Marcia Castillo: “Since an early age, children with functional diversity suffer the hostile look of society”

Marcia Castillo: “Since an early age, children with functional diversity suffer the hostile look of society”

Person with cerebral palsy dancing in her house - Alba Santos Cloux

For Gabriela, Sundays have been different for the last 6 years. She follows the ritual of any dancer; she dresses up with her maillot and ties her hair up. Ready for the lesson, she walks into the dance academy with enthusiasm and, holding the barre, she practices the dance steps that at the end of the course she will perform in one of the most important theatres in her city. Something that she would never have imagined, as she had been forbidden from because of her cerebral palsy.

“My daughter always tells me that she is happy when she is on the stage because people can look at her and see that she is not so different from others,” explains Marcia Castillo, mother of Gabriela, a 14-year-old girl who has muscle stiffness caused by a brain lesion. “Since an early age, children with functional diversity suffer the hostile look of society. It’s hard to find activities in which they can participate until I found Balletvale+,” Castillo says.

Balletvale+ is a project from Valencia that organizes adapted classical dance classes for children with reduced mobility, such as cerebral paralysis or other disabilities. Through ballet classes, students can improve their posture, balance, and selective body control. During these classes, they are supported by physiotherapists and professional dancers, who voluntarily help the children to perform the proposed exercises when is required. At the end of the course, the teachers organize a show where the students with and without functional diversity share the stage on an equal status. “In this way, all the children get used to the idea that the world is made up of different people and that there is no reason to be afraid of differences,” explains Marcia Castillo.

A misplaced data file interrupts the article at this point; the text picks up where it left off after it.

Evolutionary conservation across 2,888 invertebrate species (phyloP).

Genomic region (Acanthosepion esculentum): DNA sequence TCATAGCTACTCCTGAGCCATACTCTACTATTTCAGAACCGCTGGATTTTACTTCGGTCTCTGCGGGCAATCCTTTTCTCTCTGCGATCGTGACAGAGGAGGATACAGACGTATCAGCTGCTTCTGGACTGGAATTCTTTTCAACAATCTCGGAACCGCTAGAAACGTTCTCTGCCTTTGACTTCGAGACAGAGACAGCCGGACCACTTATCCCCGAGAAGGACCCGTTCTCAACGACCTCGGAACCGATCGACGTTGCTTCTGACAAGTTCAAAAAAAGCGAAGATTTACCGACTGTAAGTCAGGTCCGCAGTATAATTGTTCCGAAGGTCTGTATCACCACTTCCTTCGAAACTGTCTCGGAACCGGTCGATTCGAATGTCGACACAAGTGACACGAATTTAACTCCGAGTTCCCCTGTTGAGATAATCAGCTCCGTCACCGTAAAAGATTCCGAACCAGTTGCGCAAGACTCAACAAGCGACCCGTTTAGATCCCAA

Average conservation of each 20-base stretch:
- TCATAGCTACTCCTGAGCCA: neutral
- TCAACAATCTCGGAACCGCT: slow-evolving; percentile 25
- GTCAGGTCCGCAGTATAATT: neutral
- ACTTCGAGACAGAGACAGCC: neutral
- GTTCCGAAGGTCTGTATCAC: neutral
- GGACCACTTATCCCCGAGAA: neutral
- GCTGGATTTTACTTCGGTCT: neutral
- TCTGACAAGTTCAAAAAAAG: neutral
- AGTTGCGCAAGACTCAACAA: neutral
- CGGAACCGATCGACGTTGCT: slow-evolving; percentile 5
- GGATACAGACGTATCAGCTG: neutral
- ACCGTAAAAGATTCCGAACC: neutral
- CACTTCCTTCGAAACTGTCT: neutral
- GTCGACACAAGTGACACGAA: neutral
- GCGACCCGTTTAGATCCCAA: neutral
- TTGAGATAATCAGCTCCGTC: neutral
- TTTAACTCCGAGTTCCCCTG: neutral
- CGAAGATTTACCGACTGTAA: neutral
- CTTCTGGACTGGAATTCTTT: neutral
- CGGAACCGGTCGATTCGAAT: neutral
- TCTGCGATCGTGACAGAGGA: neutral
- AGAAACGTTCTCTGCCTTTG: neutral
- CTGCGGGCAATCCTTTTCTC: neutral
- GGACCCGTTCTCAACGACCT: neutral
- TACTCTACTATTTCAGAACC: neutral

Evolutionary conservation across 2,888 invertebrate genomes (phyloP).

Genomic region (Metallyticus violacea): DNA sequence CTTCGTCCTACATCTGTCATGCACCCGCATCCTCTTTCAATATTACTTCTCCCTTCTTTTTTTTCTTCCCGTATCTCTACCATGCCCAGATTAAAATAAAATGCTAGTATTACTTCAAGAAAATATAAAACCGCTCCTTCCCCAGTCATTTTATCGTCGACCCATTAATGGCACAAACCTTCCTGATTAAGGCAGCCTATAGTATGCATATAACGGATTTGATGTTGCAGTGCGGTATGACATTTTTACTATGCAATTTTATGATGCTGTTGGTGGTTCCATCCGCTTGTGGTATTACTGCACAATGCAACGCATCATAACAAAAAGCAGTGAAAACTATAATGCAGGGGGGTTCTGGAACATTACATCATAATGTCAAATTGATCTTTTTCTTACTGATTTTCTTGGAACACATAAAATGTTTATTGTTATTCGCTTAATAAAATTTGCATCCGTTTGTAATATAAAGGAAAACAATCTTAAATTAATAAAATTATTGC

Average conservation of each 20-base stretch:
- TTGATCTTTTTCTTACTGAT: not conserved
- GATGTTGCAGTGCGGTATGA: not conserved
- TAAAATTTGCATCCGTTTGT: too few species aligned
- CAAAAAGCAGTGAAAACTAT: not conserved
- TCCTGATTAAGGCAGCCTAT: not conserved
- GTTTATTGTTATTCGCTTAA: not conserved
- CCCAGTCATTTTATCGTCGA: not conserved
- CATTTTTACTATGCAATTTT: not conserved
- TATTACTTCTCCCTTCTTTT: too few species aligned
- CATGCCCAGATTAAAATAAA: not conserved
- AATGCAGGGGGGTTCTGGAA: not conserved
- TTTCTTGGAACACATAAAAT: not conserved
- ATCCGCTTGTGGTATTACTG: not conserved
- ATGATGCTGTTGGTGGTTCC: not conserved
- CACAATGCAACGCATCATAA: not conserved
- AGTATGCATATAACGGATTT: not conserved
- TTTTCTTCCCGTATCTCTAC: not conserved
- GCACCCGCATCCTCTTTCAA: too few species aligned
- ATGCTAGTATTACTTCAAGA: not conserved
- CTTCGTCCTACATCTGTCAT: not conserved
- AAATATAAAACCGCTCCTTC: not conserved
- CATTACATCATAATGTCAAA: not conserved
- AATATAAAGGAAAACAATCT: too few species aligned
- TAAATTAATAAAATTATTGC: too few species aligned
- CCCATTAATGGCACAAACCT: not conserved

A person with cerebral palsy dancing – Alba Santos Cloux

The benefits of this project are not only physical but also emotional. In Gabriela’s case, these have been the most evident and have been motivated by sharing a space with children similar to her and children without any functional diversity. “Participating in a theatrical show, going on stage and facing the audience is for her a boost to her self-esteem, resilience, and emotional strength, and just for that reason it is worth it,” explains Castillo.

Balletvale+ is also a way out for families who, unable to find a space where their children could discover their interests and preferences, feel very lost. “Only going to a birthday party or a ballpark is a moment of distress because your child can’t share the space with the rest of the children,” explains Gabriela’s mother. With the help of this project, the families are able to overcome the fears of rejection and marginalization that society had created for them. “When I realized that my daughter could do many more things than society had led me to believe she could do, I felt a huge satisfaction, calmness, and hope for the future,” describes Castillo.

Balletvale+ has been recognized as a necessary and urgent project in today’s society for promoting inclusion, opening doors to activities that seemed impossible for people with certain limitations, and making diversity less dramatized and more visible. “The first time you see your daughter on stage is a moment of great emotion because you realize that everyone is in a public space on equal terms,” Castillo remembers with emotion.

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